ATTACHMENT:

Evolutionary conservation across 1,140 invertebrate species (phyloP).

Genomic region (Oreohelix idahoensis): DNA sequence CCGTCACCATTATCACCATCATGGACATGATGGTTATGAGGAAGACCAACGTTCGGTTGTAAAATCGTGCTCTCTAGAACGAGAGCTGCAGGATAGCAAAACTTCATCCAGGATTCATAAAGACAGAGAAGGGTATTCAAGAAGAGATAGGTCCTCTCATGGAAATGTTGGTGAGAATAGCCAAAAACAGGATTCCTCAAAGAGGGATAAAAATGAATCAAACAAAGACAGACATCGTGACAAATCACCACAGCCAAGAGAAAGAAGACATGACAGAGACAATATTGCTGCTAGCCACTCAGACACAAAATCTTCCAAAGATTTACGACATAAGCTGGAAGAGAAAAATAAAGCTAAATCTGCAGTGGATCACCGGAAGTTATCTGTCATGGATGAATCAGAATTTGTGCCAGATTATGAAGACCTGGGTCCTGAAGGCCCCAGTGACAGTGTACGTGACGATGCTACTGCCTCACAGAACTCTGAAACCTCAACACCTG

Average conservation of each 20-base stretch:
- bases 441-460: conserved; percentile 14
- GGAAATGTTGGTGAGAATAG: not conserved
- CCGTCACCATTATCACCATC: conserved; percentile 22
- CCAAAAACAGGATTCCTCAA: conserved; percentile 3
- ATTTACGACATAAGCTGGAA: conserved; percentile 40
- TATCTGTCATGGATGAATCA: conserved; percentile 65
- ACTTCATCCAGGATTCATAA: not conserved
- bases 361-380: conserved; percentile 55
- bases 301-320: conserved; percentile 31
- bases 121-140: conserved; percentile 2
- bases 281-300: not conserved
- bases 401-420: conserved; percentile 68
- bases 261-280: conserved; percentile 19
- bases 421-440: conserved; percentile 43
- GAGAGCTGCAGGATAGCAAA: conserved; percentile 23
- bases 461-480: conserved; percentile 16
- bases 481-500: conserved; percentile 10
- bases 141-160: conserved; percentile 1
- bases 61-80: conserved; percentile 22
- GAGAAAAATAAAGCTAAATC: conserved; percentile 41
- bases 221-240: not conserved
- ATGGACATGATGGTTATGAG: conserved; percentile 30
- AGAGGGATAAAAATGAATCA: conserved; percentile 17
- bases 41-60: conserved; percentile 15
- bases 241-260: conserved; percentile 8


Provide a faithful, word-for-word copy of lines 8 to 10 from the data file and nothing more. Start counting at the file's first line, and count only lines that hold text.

- ATTTACGACATAAGCTGGAA: conserved; percentile 40
- TATCTGTCATGGATGAATCA: conserved; percentile 65
- ACTTCATCCAGGATTCATAA: not conserved